• QUALITY of the proposal: none, low, average, clear, perfect

  • AGREEMENT with the proposal: never, difficult to agree, maybe, good idea, I totally agree

The algorithm randomly assigns submissions and balances the number of reviews that each submission receives (all the submissions will be assessed by the same number of contributors). Remember, votes define proposals' ranking and may be used to select the best proposals to discuss during the following phase of the challenge.

You can also add a comment to a proposal. It will be shown to the other contributors once the discussion phase starts.

Your personal indicator is live from this phase onward. That means that contributors need to vote in order to increase their personal score. Voting also helps improve the community achievement and unlock new reward milestones. Therefore, voting generates points for you (by increasing your ranking) and for the whole community (by unlocking a bigger reward). Thanks to the leaderboard, you can understand your position in the challenge classification.

Discussion Phase

You will be assigned a list of proposals to discuss, starting from the ones you have previously voted on. In this way, you won't lose the work done in the voting phase, and you will be engaged in areas where you may find yourself more confident.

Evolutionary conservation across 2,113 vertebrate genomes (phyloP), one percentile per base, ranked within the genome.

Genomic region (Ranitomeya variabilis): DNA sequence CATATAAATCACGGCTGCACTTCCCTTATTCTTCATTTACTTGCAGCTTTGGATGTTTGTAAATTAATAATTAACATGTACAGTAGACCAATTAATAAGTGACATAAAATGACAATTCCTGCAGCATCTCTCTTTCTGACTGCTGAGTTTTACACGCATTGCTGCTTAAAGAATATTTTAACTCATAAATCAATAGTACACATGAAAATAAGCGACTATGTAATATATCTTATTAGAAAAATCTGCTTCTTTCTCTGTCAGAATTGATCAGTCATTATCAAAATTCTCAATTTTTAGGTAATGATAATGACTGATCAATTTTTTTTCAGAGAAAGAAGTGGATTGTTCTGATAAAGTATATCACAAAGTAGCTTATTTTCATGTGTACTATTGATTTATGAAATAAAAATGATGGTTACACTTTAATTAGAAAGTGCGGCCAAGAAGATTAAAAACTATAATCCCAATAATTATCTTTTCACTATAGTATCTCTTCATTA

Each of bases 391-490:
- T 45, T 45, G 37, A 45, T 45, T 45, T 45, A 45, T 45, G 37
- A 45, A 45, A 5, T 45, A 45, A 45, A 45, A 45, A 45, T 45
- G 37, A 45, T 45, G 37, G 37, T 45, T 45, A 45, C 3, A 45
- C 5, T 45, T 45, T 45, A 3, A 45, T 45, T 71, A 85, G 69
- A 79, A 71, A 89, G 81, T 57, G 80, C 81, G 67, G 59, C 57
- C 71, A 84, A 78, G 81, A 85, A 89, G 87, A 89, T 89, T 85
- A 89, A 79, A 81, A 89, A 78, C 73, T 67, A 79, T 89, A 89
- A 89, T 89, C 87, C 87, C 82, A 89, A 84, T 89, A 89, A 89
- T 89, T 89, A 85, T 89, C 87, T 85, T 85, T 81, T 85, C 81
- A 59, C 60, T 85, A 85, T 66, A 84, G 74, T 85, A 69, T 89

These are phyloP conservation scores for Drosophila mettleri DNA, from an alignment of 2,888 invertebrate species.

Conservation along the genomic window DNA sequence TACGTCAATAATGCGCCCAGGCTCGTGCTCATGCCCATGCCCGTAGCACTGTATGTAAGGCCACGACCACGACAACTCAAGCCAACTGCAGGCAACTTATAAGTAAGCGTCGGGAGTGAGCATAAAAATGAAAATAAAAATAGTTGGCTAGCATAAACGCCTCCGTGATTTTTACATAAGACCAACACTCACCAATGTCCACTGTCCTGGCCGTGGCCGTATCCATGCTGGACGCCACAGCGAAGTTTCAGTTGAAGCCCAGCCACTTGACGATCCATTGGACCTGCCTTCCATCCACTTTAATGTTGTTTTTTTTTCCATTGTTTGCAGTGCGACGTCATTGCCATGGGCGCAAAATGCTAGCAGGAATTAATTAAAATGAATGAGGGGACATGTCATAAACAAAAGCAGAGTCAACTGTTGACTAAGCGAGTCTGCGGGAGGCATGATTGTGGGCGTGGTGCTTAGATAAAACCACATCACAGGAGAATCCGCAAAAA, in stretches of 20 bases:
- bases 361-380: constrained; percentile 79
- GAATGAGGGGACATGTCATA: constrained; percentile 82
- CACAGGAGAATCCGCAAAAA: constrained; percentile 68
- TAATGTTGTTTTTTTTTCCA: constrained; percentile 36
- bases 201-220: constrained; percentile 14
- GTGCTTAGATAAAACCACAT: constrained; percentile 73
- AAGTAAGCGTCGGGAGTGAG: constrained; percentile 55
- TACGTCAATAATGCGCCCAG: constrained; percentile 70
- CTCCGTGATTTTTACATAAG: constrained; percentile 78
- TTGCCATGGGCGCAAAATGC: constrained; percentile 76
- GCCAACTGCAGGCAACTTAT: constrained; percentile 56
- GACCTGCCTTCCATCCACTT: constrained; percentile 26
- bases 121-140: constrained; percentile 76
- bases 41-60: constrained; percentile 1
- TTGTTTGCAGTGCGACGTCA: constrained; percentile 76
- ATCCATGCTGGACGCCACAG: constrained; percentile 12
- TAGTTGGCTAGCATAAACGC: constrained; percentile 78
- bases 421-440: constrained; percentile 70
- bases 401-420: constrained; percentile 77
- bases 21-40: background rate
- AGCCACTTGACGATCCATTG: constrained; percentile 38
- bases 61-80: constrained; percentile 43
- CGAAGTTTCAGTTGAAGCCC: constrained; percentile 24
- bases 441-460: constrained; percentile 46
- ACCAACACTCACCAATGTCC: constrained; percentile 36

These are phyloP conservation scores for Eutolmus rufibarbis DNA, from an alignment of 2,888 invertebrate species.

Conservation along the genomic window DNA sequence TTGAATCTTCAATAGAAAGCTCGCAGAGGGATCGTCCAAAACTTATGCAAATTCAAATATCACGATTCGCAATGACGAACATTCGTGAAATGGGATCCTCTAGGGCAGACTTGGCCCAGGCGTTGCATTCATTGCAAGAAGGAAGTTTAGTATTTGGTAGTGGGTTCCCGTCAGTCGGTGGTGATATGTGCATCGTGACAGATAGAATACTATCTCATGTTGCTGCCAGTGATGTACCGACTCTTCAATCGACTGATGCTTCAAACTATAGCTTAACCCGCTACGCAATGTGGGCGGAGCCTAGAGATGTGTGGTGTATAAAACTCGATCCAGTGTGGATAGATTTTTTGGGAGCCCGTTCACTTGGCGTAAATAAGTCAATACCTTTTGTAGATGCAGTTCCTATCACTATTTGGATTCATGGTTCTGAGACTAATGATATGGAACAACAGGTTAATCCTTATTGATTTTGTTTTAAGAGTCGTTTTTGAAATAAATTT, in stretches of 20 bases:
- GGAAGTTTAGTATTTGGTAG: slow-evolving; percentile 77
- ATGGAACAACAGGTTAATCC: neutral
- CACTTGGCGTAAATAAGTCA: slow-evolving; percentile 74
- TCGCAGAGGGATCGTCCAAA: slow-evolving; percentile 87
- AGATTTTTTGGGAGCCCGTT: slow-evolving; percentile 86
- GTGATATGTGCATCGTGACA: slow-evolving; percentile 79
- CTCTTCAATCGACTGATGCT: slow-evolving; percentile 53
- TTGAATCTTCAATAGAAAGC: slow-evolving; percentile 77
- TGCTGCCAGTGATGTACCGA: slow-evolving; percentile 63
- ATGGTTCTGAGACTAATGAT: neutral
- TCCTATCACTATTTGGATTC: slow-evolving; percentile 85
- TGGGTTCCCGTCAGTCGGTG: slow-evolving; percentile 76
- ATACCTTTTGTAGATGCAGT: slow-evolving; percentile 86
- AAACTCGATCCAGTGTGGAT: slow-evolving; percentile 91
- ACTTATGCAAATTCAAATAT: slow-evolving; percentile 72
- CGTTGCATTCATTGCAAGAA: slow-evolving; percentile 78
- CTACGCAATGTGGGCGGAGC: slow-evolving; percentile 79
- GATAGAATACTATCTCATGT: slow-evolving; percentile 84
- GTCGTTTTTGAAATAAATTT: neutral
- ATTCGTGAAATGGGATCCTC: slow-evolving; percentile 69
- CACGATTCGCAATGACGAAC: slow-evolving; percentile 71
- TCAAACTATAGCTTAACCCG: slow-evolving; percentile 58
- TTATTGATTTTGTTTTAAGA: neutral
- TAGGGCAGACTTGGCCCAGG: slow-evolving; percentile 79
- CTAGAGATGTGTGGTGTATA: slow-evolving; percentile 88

You may comment and discuss every proposal and/or respond to comments about your own submissions (except when they have been cut off after the voting phase).

Every participant is allowed to evaluate the usefulness of a comment in order to let the community know who the most valuable collaborators in the challenge are. Assessing a comment as useful is an anonymous activity; it means that the contributor receiving a "useful" won't know who gave it. You may also amend your proposals, based on the advice received from other contributors. You need to declare if the change is major or not: if it is, all contributors who have voted or commented on the proposal will be notified.

Contributors reward

According to the agreement between Oxway and the challenger, as written in the Challenge Terms of Service, the challenger will reward the best contributors.

Oxway rewards both the quality of content and the effort to participate. Therefore, the reward unlocked by the challenge community will be split and awarded to the top collaborative contributors according to their ranking and taking into consideration the score reached by their proposals and their efforts in collaboration.

Challenge report

At the end of the process, the challenger receives the proposals’ ranking, namely the collection of the best single task proposals, and the collection of all the proposals submitted during the challenge.

The challenger also receives a comprehensive tailor-made data report. The data analysis is performed in accordance with the requirements specified by the client and tracks all contributors' behaviour, matching their profiles, their proposals, and their attitude within any challenge.

"Do not fear to be eccentric in opinion, for every opinion now accepted was once eccentric."

Bertrand Russell